Jay DeFeo

The Rose

Not on view



Oil with fabric, string, and wood on canvas

Overall: 128 7/8 × 92 1/4 × 11in. (327.3 × 234.3 × 27.9 cm)

Accession number

Credit line
Whitney Museum of American Art, New York; gift of The Jay DeFeo Foundation and purchase, with funds from the Contemporary Painting and Sculpture Committee and the Judith Rothschild Foundation

Rights and reproductions
© The Jay DeFeo Foundation/Artists Rights Society (ARS), New York


Jay DeFeo began this monumental work simply as an “idea that had a center to it.” Initially, the painting measured approximately 9 x 7 feet and was called Deathrose, but in 1959, the artist transferred the work onto a larger canvas with the help of friends. She continued to work on The Rose for the next seven years, applying thick paint, then chiseling it away, inserting wooden dowels to help support the heavier areas of impasto. Now nearly eleven feet tall and weighing almost a ton, the work’s dense, multi-layered surface became, in DeFeo’s words, “a marriage between painting and sculpture.”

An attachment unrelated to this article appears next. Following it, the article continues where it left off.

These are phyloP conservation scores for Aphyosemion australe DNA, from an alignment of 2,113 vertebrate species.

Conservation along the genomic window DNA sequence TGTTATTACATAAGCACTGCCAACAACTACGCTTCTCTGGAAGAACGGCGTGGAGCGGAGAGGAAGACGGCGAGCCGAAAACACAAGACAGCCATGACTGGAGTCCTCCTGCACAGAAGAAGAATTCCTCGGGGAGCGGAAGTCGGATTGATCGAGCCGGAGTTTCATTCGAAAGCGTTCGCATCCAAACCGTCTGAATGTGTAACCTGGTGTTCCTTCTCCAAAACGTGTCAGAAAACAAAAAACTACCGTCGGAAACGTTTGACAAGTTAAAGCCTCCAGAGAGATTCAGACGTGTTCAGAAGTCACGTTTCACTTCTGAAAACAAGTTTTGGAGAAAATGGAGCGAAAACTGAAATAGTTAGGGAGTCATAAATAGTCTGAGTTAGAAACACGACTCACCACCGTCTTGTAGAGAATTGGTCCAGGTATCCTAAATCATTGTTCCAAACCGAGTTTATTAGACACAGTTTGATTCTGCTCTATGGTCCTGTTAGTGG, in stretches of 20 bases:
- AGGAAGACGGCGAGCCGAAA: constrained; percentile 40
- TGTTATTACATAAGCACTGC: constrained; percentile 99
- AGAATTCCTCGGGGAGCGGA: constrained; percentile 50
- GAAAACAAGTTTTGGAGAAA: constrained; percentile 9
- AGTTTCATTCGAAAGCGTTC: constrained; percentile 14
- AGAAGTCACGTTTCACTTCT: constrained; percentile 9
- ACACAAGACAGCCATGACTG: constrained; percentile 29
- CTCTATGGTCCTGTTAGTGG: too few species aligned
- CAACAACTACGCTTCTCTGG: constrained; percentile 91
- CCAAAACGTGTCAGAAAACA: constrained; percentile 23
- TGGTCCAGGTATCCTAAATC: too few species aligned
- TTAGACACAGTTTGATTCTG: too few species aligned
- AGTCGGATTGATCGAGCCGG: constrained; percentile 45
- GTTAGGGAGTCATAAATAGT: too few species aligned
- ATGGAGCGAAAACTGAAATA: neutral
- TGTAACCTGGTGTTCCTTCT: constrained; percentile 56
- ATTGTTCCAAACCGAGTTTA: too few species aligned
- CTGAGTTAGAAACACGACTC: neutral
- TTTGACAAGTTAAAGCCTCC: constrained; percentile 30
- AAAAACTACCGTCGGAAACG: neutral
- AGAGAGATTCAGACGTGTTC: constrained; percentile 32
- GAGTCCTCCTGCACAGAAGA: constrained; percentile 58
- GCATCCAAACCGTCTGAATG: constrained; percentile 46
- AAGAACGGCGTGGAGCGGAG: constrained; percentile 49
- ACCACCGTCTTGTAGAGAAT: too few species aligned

First exhibited in 1969, The Rose was taken to the San Francisco Art Institute, where it was covered with plaster for support and protection, and finally stored behind the wall of a conference room. Legend grew about the painting, but it remained sealed until 1995, when Whitney curator Lisa Phillips had it excavated and restored by a team of conservators, who created a backing strong enough to support the heavy paint. DeFeo resisted offering an explanation or interpretation of the work, although she did acknowledge that despite the work’s enormous size and rough surfaces, there was a connection to “the way actual rose petals are formed and how they relate to each other in the flower.”